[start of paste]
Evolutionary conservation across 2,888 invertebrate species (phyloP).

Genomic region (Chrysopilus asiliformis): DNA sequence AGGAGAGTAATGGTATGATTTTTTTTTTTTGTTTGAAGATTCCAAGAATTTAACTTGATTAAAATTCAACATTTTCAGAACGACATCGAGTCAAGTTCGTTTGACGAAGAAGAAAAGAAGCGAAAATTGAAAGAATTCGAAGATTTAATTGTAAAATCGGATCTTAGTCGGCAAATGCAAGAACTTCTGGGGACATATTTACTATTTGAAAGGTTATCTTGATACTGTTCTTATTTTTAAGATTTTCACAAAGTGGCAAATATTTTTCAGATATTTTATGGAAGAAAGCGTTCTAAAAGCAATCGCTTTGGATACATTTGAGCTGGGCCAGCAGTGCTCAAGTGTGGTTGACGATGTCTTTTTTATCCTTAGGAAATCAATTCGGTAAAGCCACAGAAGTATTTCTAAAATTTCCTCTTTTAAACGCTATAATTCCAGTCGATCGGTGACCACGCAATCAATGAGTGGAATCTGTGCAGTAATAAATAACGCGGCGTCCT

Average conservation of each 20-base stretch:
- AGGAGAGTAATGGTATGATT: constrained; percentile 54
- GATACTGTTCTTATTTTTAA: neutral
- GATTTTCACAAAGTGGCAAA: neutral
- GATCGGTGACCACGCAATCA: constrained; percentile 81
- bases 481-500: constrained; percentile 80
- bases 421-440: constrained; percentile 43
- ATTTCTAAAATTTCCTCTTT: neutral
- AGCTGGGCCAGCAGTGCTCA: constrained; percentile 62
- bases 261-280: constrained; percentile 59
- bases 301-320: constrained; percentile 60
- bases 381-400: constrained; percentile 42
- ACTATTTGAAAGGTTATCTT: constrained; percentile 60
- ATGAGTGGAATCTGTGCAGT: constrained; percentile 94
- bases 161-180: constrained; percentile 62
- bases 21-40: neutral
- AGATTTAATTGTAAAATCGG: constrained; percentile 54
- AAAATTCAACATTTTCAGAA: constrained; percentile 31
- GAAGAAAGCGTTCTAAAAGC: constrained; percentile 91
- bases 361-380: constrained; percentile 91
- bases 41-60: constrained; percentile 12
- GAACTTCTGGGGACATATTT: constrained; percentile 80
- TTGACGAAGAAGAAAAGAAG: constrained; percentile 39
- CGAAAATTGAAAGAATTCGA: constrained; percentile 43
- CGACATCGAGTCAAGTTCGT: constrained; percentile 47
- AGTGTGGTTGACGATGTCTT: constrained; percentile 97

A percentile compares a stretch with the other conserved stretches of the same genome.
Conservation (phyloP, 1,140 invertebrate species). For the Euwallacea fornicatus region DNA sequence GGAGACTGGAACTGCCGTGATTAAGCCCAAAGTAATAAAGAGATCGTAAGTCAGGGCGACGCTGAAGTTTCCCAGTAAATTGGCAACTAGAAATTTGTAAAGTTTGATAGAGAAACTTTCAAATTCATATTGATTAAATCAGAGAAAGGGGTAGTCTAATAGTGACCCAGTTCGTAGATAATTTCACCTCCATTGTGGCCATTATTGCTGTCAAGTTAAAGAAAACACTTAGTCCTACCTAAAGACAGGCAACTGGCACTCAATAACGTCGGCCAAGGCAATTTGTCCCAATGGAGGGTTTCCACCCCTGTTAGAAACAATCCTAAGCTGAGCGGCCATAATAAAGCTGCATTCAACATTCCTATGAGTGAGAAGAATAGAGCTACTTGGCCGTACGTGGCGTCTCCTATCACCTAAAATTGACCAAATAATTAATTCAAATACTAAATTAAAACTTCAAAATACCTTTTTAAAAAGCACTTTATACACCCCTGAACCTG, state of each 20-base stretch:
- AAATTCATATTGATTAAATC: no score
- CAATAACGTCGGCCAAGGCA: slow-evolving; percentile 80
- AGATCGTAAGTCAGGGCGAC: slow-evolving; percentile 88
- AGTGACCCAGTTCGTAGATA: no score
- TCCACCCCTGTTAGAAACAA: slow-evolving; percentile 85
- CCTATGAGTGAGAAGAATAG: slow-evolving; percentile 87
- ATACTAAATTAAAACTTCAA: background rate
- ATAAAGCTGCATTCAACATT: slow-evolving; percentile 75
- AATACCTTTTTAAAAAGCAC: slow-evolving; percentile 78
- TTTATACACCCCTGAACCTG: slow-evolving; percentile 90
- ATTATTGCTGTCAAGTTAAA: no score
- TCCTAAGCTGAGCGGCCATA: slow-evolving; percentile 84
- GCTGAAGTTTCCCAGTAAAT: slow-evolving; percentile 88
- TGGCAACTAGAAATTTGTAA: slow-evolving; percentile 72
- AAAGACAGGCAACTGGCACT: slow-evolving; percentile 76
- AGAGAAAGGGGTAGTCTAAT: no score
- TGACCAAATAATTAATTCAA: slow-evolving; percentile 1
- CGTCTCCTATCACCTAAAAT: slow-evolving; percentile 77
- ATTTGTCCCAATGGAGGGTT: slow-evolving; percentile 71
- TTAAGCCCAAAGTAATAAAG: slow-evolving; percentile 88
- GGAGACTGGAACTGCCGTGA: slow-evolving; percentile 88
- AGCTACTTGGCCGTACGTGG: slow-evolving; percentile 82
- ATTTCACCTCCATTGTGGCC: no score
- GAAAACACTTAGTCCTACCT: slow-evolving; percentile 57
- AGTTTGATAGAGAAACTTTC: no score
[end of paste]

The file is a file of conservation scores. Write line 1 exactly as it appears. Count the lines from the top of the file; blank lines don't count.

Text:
Evolutionary conservation across 2,888 invertebrate species (phyloP).